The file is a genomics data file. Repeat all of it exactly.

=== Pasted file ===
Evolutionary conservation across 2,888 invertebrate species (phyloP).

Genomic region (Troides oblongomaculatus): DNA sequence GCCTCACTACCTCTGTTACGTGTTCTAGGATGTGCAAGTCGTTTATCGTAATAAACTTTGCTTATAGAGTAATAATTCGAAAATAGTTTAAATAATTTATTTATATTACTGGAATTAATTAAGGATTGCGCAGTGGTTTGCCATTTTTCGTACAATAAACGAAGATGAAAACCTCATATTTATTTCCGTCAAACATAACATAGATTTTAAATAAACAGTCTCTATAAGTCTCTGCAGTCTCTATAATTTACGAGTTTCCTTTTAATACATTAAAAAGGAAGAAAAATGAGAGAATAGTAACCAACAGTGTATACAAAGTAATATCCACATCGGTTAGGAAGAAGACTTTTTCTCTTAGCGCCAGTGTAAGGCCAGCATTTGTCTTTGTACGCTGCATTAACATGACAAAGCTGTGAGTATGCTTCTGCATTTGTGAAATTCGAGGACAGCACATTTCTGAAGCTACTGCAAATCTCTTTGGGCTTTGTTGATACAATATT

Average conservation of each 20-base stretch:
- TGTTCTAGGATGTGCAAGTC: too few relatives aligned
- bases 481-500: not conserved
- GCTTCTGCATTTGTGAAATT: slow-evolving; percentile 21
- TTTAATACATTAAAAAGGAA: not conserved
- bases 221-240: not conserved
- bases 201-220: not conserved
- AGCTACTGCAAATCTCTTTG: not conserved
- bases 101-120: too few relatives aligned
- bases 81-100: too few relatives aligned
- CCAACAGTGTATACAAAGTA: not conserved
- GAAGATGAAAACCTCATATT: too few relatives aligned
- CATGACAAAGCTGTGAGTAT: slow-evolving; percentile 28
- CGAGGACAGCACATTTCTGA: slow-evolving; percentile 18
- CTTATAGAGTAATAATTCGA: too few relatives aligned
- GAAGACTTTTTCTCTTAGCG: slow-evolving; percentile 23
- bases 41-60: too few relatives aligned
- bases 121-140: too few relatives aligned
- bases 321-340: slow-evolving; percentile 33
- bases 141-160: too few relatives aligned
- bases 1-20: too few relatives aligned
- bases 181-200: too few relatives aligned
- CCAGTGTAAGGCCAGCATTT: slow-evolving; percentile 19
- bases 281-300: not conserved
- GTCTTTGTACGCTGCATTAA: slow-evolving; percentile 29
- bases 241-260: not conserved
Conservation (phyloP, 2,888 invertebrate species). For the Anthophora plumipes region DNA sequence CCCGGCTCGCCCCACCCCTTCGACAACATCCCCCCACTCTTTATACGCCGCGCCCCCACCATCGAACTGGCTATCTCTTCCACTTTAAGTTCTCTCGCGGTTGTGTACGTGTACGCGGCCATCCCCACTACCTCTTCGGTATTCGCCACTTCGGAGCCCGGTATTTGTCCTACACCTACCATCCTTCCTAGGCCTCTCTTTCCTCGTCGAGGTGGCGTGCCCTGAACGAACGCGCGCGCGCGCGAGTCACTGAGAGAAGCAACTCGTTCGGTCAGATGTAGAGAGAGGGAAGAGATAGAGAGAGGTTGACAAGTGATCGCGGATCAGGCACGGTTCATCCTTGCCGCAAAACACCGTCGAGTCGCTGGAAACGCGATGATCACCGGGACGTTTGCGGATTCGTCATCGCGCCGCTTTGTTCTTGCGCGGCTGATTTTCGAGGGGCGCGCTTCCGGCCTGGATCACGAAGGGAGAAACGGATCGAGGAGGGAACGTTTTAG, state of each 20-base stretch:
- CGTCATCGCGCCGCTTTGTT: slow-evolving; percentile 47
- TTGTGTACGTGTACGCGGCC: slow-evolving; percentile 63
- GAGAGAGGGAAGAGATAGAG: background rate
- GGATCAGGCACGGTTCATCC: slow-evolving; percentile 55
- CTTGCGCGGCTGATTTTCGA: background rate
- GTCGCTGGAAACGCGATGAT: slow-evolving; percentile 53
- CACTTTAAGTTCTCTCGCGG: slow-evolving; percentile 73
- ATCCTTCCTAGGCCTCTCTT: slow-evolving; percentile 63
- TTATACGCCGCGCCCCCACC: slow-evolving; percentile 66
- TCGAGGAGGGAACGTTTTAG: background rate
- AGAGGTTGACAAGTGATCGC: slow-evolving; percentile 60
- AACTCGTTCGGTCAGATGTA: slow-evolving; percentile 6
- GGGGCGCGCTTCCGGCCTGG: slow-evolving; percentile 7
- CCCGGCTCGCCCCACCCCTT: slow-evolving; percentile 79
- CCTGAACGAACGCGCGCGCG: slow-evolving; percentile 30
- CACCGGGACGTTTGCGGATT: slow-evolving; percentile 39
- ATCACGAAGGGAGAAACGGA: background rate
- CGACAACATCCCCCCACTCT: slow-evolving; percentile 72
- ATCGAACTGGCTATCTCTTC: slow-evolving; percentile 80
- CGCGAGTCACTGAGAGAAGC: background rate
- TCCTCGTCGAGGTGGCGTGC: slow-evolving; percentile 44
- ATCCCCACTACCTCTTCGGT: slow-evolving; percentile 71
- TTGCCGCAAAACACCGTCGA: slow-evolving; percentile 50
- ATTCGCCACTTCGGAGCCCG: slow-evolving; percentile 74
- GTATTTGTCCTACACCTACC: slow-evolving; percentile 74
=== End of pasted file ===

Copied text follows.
Evolutionary conservation across 2,888 invertebrate species (phyloP).

Genomic region (Troides oblongomaculatus): DNA sequence GCCTCACTACCTCTGTTACGTGTTCTAGGATGTGCAAGTCGTTTATCGTAATAAACTTTGCTTATAGAGTAATAATTCGAAAATAGTTTAAATAATTTATTTATATTACTGGAATTAATTAAGGATTGCGCAGTGGTTTGCCATTTTTCGTACAATAAACGAAGATGAAAACCTCATATTTATTTCCGTCAAACATAACATAGATTTTAAATAAACAGTCTCTATAAGTCTCTGCAGTCTCTATAATTTACGAGTTTCCTTTTAATACATTAAAAAGGAAGAAAAATGAGAGAATAGTAACCAACAGTGTATACAAAGTAATATCCACATCGGTTAGGAAGAAGACTTTTTCTCTTAGCGCCAGTGTAAGGCCAGCATTTGTCTTTGTACGCTGCATTAACATGACAAAGCTGTGAGTATGCTTCTGCATTTGTGAAATTCGAGGACAGCACATTTCTGAAGCTACTGCAAATCTCTTTGGGCTTTGTTGATACAATATT

Average conservation of each 20-base stretch:
- TGTTCTAGGATGTGCAAGTC: too few relatives aligned
- bases 481-500: not conserved
- GCTTCTGCATTTGTGAAATT: slow-evolving; percentile 21
- TTTAATACATTAAAAAGGAA: not conserved
- bases 221-240: not conserved
- bases 201-220: not conserved
- AGCTACTGCAAATCTCTTTG: not conserved
- bases 101-120: too few relatives aligned
- bases 81-100: too few relatives aligned
- CCAACAGTGTATACAAAGTA: not conserved
- GAAGATGAAAACCTCATATT: too few relatives aligned
- CATGACAAAGCTGTGAGTAT: slow-evolving; percentile 28
- CGAGGACAGCACATTTCTGA: slow-evolving; percentile 18
- CTTATAGAGTAATAATTCGA: too few relatives aligned
- GAAGACTTTTTCTCTTAGCG: slow-evolving; percentile 23
- bases 41-60: too few relatives aligned
- bases 121-140: too few relatives aligned
- bases 321-340: slow-evolving; percentile 33
- bases 141-160: too few relatives aligned
- bases 1-20: too few relatives aligned
- bases 181-200: too few relatives aligned
- CCAGTGTAAGGCCAGCATTT: slow-evolving; percentile 19
- bases 281-300: not conserved
- GTCTTTGTACGCTGCATTAA: slow-evolving; percentile 29
- bases 241-260: not conserved
Conservation (phyloP, 2,888 invertebrate species). For the Anthophora plumipes region DNA sequence CCCGGCTCGCCCCACCCCTTCGACAACATCCCCCCACTCTTTATACGCCGCGCCCCCACCATCGAACTGGCTATCTCTTCCACTTTAAGTTCTCTCGCGGTTGTGTACGTGTACGCGGCCATCCCCACTACCTCTTCGGTATTCGCCACTTCGGAGCCCGGTATTTGTCCTACACCTACCATCCTTCCTAGGCCTCTCTTTCCTCGTCGAGGTGGCGTGCCCTGAACGAACGCGCGCGCGCGCGAGTCACTGAGAGAAGCAACTCGTTCGGTCAGATGTAGAGAGAGGGAAGAGATAGAGAGAGGTTGACAAGTGATCGCGGATCAGGCACGGTTCATCCTTGCCGCAAAACACCGTCGAGTCGCTGGAAACGCGATGATCACCGGGACGTTTGCGGATTCGTCATCGCGCCGCTTTGTTCTTGCGCGGCTGATTTTCGAGGGGCGCGCTTCCGGCCTGGATCACGAAGGGAGAAACGGATCGAGGAGGGAACGTTTTAG, state of each 20-base stretch:
- CGTCATCGCGCCGCTTTGTT: slow-evolving; percentile 47
- TTGTGTACGTGTACGCGGCC: slow-evolving; percentile 63
- GAGAGAGGGAAGAGATAGAG: background rate
- GGATCAGGCACGGTTCATCC: slow-evolving; percentile 55
- CTTGCGCGGCTGATTTTCGA: background rate
- GTCGCTGGAAACGCGATGAT: slow-evolving; percentile 53
- CACTTTAAGTTCTCTCGCGG: slow-evolving; percentile 73
- ATCCTTCCTAGGCCTCTCTT: slow-evolving; percentile 63
- TTATACGCCGCGCCCCCACC: slow-evolving; percentile 66
- TCGAGGAGGGAACGTTTTAG: background rate
- AGAGGTTGACAAGTGATCGC: slow-evolving; percentile 60
- AACTCGTTCGGTCAGATGTA: slow-evolving; percentile 6
- GGGGCGCGCTTCCGGCCTGG: slow-evolving; percentile 7
- CCCGGCTCGCCCCACCCCTT: slow-evolving; percentile 79
- CCTGAACGAACGCGCGCGCG: slow-evolving; percentile 30
- CACCGGGACGTTTGCGGATT: slow-evolving; percentile 39
- ATCACGAAGGGAGAAACGGA: background rate
- CGACAACATCCCCCCACTCT: slow-evolving; percentile 72
- ATCGAACTGGCTATCTCTTC: slow-evolving; percentile 80
- CGCGAGTCACTGAGAGAAGC: background rate
- TCCTCGTCGAGGTGGCGTGC: slow-evolving; percentile 44
- ATCCCCACTACCTCTTCGGT: slow-evolving; percentile 71
- TTGCCGCAAAACACCGTCGA: slow-evolving; percentile 50
- ATTCGCCACTTCGGAGCCCG: slow-evolving; percentile 74
- GTATTTGTCCTACACCTACC: slow-evolving; percentile 74